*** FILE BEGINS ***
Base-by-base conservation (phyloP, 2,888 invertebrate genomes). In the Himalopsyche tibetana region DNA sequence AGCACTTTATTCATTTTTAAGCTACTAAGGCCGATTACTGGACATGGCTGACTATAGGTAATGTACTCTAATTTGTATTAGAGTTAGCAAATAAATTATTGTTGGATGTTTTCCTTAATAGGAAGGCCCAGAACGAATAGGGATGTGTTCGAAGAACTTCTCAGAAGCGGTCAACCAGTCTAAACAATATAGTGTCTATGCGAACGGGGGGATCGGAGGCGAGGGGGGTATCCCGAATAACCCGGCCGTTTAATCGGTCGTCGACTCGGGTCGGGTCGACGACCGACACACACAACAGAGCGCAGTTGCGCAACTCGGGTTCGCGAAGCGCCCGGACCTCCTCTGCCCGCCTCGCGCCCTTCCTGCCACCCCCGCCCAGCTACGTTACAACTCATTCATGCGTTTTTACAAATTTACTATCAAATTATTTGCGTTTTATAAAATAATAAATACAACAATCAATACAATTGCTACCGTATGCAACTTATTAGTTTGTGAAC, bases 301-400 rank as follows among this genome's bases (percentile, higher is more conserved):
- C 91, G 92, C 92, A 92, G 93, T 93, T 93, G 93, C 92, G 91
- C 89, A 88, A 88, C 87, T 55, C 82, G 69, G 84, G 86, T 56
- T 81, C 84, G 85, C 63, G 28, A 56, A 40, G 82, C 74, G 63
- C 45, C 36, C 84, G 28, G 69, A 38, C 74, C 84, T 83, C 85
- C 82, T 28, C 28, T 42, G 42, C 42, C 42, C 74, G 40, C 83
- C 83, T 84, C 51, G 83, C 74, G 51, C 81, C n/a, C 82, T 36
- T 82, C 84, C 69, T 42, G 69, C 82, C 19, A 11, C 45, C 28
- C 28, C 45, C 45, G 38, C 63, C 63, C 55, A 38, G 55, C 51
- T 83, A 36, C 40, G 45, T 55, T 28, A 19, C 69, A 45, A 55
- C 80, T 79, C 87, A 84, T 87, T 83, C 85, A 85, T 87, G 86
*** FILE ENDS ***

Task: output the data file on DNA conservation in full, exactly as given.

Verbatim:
Base-by-base conservation (phyloP, 2,888 invertebrate genomes). In the Himalopsyche tibetana region DNA sequence AGCACTTTATTCATTTTTAAGCTACTAAGGCCGATTACTGGACATGGCTGACTATAGGTAATGTACTCTAATTTGTATTAGAGTTAGCAAATAAATTATTGTTGGATGTTTTCCTTAATAGGAAGGCCCAGAACGAATAGGGATGTGTTCGAAGAACTTCTCAGAAGCGGTCAACCAGTCTAAACAATATAGTGTCTATGCGAACGGGGGGATCGGAGGCGAGGGGGGTATCCCGAATAACCCGGCCGTTTAATCGGTCGTCGACTCGGGTCGGGTCGACGACCGACACACACAACAGAGCGCAGTTGCGCAACTCGGGTTCGCGAAGCGCCCGGACCTCCTCTGCCCGCCTCGCGCCCTTCCTGCCACCCCCGCCCAGCTACGTTACAACTCATTCATGCGTTTTTACAAATTTACTATCAAATTATTTGCGTTTTATAAAATAATAAATACAACAATCAATACAATTGCTACCGTATGCAACTTATTAGTTTGTGAAC, bases 301-400 rank as follows among this genome's bases (percentile, higher is more conserved):
- C 91, G 92, C 92, A 92, G 93, T 93, T 93, G 93, C 92, G 91
- C 89, A 88, A 88, C 87, T 55, C 82, G 69, G 84, G 86, T 56
- T 81, C 84, G 85, C 63, G 28, A 56, A 40, G 82, C 74, G 63
- C 45, C 36, C 84, G 28, G 69, A 38, C 74, C 84, T 83, C 85
- C 82, T 28, C 28, T 42, G 42, C 42, C 42, C 74, G 40, C 83
- C 83, T 84, C 51, G 83, C 74, G 51, C 81, C n/a, C 82, T 36
- T 82, C 84, C 69, T 42, G 69, C 82, C 19, A 11, C 45, C 28
- C 28, C 45, C 45, G 38, C 63, C 63, C 55, A 38, G 55, C 51
- T 83, A 36, C 40, G 45, T 55, T 28, A 19, C 69, A 45, A 55
- C 80, T 79, C 87, A 84, T 87, T 83, C 85, A 85, T 87, G 86